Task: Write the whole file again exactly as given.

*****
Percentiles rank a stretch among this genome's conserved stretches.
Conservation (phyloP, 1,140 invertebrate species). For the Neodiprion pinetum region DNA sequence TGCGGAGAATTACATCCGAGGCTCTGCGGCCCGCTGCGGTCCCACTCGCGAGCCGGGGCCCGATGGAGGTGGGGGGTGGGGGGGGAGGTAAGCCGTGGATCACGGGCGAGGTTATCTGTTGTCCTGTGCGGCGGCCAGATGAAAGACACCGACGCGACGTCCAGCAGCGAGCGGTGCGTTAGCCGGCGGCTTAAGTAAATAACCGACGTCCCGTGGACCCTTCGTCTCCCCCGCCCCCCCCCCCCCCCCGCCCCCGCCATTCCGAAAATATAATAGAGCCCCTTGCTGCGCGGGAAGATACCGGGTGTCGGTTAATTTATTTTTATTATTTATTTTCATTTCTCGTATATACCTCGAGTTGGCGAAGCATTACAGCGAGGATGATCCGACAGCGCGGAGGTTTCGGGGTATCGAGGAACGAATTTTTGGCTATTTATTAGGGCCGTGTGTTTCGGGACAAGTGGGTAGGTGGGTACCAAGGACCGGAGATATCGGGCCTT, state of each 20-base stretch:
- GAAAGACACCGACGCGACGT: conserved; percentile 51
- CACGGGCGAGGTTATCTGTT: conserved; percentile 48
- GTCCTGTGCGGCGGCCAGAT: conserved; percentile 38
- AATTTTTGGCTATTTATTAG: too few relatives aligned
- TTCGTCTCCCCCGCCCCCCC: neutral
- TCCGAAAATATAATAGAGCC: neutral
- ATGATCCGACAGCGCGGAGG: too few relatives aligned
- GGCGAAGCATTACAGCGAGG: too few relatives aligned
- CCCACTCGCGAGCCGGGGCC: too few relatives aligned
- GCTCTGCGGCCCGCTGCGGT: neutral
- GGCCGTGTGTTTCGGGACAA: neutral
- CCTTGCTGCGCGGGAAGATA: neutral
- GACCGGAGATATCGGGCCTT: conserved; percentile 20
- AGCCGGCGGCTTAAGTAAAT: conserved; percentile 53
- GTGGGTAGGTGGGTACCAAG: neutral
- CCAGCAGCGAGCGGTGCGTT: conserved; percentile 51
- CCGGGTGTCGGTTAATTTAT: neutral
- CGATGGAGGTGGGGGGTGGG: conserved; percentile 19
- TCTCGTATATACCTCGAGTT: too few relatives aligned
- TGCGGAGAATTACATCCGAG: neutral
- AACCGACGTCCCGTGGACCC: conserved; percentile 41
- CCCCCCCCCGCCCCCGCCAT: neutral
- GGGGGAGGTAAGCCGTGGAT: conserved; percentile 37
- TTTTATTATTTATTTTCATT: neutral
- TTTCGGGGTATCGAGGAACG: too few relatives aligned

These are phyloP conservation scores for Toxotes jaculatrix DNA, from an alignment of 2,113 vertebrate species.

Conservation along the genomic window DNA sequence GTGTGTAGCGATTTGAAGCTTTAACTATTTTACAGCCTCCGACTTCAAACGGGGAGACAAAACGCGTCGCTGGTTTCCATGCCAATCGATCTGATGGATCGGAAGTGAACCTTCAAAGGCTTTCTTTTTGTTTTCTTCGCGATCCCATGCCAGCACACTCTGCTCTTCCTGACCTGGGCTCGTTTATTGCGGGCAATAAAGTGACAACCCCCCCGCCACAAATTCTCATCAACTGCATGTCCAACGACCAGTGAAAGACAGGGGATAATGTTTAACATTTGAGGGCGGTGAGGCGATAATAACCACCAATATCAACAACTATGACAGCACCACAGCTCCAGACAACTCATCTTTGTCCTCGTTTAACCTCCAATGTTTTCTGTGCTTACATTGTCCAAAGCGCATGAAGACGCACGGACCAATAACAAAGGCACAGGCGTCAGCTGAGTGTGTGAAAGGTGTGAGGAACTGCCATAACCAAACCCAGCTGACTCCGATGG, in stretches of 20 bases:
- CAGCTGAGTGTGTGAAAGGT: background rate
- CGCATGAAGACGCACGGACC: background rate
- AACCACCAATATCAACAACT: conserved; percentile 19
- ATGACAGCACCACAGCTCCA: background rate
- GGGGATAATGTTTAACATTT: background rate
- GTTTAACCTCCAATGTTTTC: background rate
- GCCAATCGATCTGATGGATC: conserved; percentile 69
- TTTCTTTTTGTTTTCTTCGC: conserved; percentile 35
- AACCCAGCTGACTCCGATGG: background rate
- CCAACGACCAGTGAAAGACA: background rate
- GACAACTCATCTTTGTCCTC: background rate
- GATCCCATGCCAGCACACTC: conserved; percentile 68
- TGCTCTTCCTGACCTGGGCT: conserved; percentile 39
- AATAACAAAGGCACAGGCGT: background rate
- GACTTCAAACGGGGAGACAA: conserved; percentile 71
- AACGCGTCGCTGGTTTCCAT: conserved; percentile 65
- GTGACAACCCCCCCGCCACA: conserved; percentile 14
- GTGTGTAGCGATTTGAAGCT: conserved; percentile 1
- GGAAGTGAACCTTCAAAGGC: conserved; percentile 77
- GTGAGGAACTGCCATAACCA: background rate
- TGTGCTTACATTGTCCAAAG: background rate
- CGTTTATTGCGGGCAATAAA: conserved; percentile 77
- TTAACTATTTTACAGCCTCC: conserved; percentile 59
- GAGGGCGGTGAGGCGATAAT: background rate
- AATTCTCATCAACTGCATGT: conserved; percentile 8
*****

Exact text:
Percentiles rank a stretch among this genome's conserved stretches.
Conservation (phyloP, 1,140 invertebrate species). For the Neodiprion pinetum region DNA sequence TGCGGAGAATTACATCCGAGGCTCTGCGGCCCGCTGCGGTCCCACTCGCGAGCCGGGGCCCGATGGAGGTGGGGGGTGGGGGGGGAGGTAAGCCGTGGATCACGGGCGAGGTTATCTGTTGTCCTGTGCGGCGGCCAGATGAAAGACACCGACGCGACGTCCAGCAGCGAGCGGTGCGTTAGCCGGCGGCTTAAGTAAATAACCGACGTCCCGTGGACCCTTCGTCTCCCCCGCCCCCCCCCCCCCCCCGCCCCCGCCATTCCGAAAATATAATAGAGCCCCTTGCTGCGCGGGAAGATACCGGGTGTCGGTTAATTTATTTTTATTATTTATTTTCATTTCTCGTATATACCTCGAGTTGGCGAAGCATTACAGCGAGGATGATCCGACAGCGCGGAGGTTTCGGGGTATCGAGGAACGAATTTTTGGCTATTTATTAGGGCCGTGTGTTTCGGGACAAGTGGGTAGGTGGGTACCAAGGACCGGAGATATCGGGCCTT, state of each 20-base stretch:
- GAAAGACACCGACGCGACGT: conserved; percentile 51
- CACGGGCGAGGTTATCTGTT: conserved; percentile 48
- GTCCTGTGCGGCGGCCAGAT: conserved; percentile 38
- AATTTTTGGCTATTTATTAG: too few relatives aligned
- TTCGTCTCCCCCGCCCCCCC: neutral
- TCCGAAAATATAATAGAGCC: neutral
- ATGATCCGACAGCGCGGAGG: too few relatives aligned
- GGCGAAGCATTACAGCGAGG: too few relatives aligned
- CCCACTCGCGAGCCGGGGCC: too few relatives aligned
- GCTCTGCGGCCCGCTGCGGT: neutral
- GGCCGTGTGTTTCGGGACAA: neutral
- CCTTGCTGCGCGGGAAGATA: neutral
- GACCGGAGATATCGGGCCTT: conserved; percentile 20
- AGCCGGCGGCTTAAGTAAAT: conserved; percentile 53
- GTGGGTAGGTGGGTACCAAG: neutral
- CCAGCAGCGAGCGGTGCGTT: conserved; percentile 51
- CCGGGTGTCGGTTAATTTAT: neutral
- CGATGGAGGTGGGGGGTGGG: conserved; percentile 19
- TCTCGTATATACCTCGAGTT: too few relatives aligned
- TGCGGAGAATTACATCCGAG: neutral
- AACCGACGTCCCGTGGACCC: conserved; percentile 41
- CCCCCCCCCGCCCCCGCCAT: neutral
- GGGGGAGGTAAGCCGTGGAT: conserved; percentile 37
- TTTTATTATTTATTTTCATT: neutral
- TTTCGGGGTATCGAGGAACG: too few relatives aligned

These are phyloP conservation scores for Toxotes jaculatrix DNA, from an alignment of 2,113 vertebrate species.

Conservation along the genomic window DNA sequence GTGTGTAGCGATTTGAAGCTTTAACTATTTTACAGCCTCCGACTTCAAACGGGGAGACAAAACGCGTCGCTGGTTTCCATGCCAATCGATCTGATGGATCGGAAGTGAACCTTCAAAGGCTTTCTTTTTGTTTTCTTCGCGATCCCATGCCAGCACACTCTGCTCTTCCTGACCTGGGCTCGTTTATTGCGGGCAATAAAGTGACAACCCCCCCGCCACAAATTCTCATCAACTGCATGTCCAACGACCAGTGAAAGACAGGGGATAATGTTTAACATTTGAGGGCGGTGAGGCGATAATAACCACCAATATCAACAACTATGACAGCACCACAGCTCCAGACAACTCATCTTTGTCCTCGTTTAACCTCCAATGTTTTCTGTGCTTACATTGTCCAAAGCGCATGAAGACGCACGGACCAATAACAAAGGCACAGGCGTCAGCTGAGTGTGTGAAAGGTGTGAGGAACTGCCATAACCAAACCCAGCTGACTCCGATGG, in stretches of 20 bases:
- CAGCTGAGTGTGTGAAAGGT: background rate
- CGCATGAAGACGCACGGACC: background rate
- AACCACCAATATCAACAACT: conserved; percentile 19
- ATGACAGCACCACAGCTCCA: background rate
- GGGGATAATGTTTAACATTT: background rate
- GTTTAACCTCCAATGTTTTC: background rate
- GCCAATCGATCTGATGGATC: conserved; percentile 69
- TTTCTTTTTGTTTTCTTCGC: conserved; percentile 35
- AACCCAGCTGACTCCGATGG: background rate
- CCAACGACCAGTGAAAGACA: background rate
- GACAACTCATCTTTGTCCTC: background rate
- GATCCCATGCCAGCACACTC: conserved; percentile 68
- TGCTCTTCCTGACCTGGGCT: conserved; percentile 39
- AATAACAAAGGCACAGGCGT: background rate
- GACTTCAAACGGGGAGACAA: conserved; percentile 71
- AACGCGTCGCTGGTTTCCAT: conserved; percentile 65
- GTGACAACCCCCCCGCCACA: conserved; percentile 14
- GTGTGTAGCGATTTGAAGCT: conserved; percentile 1
- GGAAGTGAACCTTCAAAGGC: conserved; percentile 77
- GTGAGGAACTGCCATAACCA: background rate
- TGTGCTTACATTGTCCAAAG: background rate
- CGTTTATTGCGGGCAATAAA: conserved; percentile 77
- TTAACTATTTTACAGCCTCC: conserved; percentile 59
- GAGGGCGGTGAGGCGATAAT: background rate
- AATTCTCATCAACTGCATGT: conserved; percentile 8